Celebrating “The Year of the Horse” with Tea

Another Chinese New Year approaches. The Chinese year 4712, the year of the horse, begins on Jan. 31, 2014. Celebrating with tea is a very natural thing to do. And considering the role of horses in bringing tea to the rest of the world along the Tea Horse Road, this is an especially good year for us tea lovers.
Our Chinese New Year greeting to you
Gong Xi Fa Cai (Mandarin) and Gong Hey Fat Choy (Cantonese) – both written the same way:
 
About the Chinese New Year traditions
The Chinese years are named after 12 different animals, a tradition that is said to have started in ancient times when Buddha asked the animals of the world to meet him on Chinese New Year. Only 12 appeared, so Buddha named a year after each one and said that those born in each animal’s year would have some of that animal’s traits. The year of the horse imparts these traits: cheerful, good with money and their hands, perceptive, talented, and witty.
The Chinese New Year celebration usually lasts 15 days, and involves the following activies:
  • Day 1 – Abstain from meat (ensures long and happy lives)
  • Day 2 – Pray to ancestors and the gods; be extra kind to and feed dogs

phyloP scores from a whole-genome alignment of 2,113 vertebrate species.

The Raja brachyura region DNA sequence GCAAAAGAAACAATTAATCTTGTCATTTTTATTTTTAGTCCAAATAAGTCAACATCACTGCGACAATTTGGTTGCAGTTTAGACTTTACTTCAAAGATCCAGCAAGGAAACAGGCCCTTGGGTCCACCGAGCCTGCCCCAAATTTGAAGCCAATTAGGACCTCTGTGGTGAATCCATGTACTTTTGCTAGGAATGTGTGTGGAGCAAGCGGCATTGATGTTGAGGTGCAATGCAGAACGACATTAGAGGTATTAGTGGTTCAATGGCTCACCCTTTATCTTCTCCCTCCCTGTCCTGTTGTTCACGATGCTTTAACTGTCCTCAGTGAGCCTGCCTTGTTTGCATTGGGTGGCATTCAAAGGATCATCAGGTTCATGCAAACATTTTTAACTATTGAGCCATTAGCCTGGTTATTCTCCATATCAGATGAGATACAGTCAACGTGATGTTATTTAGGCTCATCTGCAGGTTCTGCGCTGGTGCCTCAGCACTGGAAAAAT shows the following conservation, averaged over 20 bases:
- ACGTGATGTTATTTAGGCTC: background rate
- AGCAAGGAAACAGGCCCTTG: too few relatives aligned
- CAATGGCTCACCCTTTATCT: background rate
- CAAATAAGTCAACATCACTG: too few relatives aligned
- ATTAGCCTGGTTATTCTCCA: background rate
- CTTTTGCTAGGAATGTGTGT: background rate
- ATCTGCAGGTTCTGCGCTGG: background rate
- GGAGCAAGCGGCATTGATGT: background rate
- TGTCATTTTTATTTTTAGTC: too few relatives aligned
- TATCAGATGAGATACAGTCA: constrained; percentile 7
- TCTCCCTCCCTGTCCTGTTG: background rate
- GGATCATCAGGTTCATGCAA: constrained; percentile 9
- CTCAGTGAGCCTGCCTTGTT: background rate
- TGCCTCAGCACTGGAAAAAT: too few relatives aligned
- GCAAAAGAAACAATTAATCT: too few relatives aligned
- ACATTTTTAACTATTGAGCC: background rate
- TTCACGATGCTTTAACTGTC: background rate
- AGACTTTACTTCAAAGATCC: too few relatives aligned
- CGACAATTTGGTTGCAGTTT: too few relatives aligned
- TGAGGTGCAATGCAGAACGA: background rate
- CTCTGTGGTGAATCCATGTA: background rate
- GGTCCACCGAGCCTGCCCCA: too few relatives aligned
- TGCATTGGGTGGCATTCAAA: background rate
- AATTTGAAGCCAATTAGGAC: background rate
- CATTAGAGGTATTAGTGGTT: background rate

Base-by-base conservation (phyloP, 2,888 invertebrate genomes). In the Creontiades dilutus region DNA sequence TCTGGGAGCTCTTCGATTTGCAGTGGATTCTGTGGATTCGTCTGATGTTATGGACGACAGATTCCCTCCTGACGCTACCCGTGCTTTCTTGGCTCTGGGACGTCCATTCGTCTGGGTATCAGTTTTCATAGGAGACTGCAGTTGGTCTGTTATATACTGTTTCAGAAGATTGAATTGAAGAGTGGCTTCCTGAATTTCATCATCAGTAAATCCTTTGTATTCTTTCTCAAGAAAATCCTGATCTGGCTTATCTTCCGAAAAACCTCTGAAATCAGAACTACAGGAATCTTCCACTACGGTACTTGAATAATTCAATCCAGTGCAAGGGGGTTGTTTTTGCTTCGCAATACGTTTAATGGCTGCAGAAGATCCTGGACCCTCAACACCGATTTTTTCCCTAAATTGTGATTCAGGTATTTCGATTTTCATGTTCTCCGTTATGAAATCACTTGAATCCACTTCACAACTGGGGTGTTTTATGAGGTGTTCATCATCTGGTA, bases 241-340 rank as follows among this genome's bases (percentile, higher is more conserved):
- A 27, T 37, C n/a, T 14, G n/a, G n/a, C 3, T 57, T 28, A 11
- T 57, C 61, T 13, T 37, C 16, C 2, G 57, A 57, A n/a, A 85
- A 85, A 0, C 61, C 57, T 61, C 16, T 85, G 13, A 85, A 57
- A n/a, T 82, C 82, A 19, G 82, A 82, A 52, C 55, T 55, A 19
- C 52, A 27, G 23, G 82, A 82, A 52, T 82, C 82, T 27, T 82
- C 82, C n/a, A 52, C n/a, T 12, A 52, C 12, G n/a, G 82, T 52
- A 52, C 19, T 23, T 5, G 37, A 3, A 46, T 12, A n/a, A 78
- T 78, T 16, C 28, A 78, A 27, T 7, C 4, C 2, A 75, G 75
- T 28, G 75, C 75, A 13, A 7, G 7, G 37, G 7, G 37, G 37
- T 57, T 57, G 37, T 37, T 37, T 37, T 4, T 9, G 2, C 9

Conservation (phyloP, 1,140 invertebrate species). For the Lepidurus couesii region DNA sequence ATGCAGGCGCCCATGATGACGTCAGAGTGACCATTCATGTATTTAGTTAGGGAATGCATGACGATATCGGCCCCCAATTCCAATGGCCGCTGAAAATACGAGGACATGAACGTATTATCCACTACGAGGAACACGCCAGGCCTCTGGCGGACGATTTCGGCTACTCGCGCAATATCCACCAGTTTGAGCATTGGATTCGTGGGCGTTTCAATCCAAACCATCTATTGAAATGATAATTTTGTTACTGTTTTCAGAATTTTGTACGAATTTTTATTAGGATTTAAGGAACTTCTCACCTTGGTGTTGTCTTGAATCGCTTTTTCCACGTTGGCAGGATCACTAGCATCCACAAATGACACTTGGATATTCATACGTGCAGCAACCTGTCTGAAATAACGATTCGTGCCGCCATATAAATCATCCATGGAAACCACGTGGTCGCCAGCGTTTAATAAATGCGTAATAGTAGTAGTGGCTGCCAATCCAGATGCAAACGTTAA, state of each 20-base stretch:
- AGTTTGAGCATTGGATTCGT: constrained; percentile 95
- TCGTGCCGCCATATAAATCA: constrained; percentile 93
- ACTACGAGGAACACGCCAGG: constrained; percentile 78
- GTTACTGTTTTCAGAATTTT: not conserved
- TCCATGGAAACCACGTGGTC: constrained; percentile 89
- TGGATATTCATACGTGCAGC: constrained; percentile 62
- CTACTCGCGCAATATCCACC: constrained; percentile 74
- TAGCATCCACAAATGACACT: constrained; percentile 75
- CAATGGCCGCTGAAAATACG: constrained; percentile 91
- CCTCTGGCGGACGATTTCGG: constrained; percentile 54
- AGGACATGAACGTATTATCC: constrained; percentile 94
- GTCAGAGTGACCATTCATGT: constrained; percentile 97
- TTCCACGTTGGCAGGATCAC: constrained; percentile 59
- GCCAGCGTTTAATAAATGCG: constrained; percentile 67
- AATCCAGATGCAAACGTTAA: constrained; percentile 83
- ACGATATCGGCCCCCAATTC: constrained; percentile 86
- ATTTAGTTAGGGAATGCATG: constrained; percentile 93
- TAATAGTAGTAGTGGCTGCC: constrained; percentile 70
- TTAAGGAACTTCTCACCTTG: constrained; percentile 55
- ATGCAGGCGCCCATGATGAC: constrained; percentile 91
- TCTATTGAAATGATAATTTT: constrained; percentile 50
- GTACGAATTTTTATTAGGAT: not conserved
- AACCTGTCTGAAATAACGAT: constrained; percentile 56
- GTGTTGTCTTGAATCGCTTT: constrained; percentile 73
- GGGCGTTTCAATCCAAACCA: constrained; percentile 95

• Days 3 & 4 – Sons-in-laws pay respect to their parents-in-law
  • Day 5 – Avoid visiting families and friends (avoids bringing bad luck)
  • Days 6 thru 10 – Visit relatives and friends, and pray in the temples for good fortune and health
  • Day 7 – Farmers display harvests, make a drink from 7 different vegetables; people eat noodles for longevity and raw fish for success
  • Day 8 – In the Fujian Province, people have a family reunion dinner, and at midnight pray to the God of Heaven (Tian Gong)
  • Day 9 – Make offerings to the Jade Emperor
  • Days 10 thru 12 – Friends and relatives are entertained and served dinner
  • Day 13 – Cleanse the digestion with simple rice congee and mustard greens (choi sum)
  • Day 14 & 15 – Prepare for and celebrate the Lantern Festival
Your celebrations can be much simpler. Start with a bit of red – a color that to the Chinese denotes good luck, good fortune, abundance, and happiness. Red clothing, teawares, table linens, poems on red paper, and giving children “lucky money” in red envelopes are some options. Dragons (symbols of wisdom and beauty) are also important. Serve some of these symbolic foods: oranges and tangerines (abundant happiness), lotus seeds (many male offspring), ginkgo nuts (represent silver ingots), candied melon (growth and good health), lychee nuts (strong family relationships), coconut (togetherness), and peanuts (long life).
Some tea choices that would be appropriate:
2010 Golden Eyebrow Lapsang Souchong
If you prefer something caffeine-free, try a chrysanthemum tisane. The Chinese enjoy this both hot and cold.

About Janice and Stephen Shelton

Purveyors of Premium Teas
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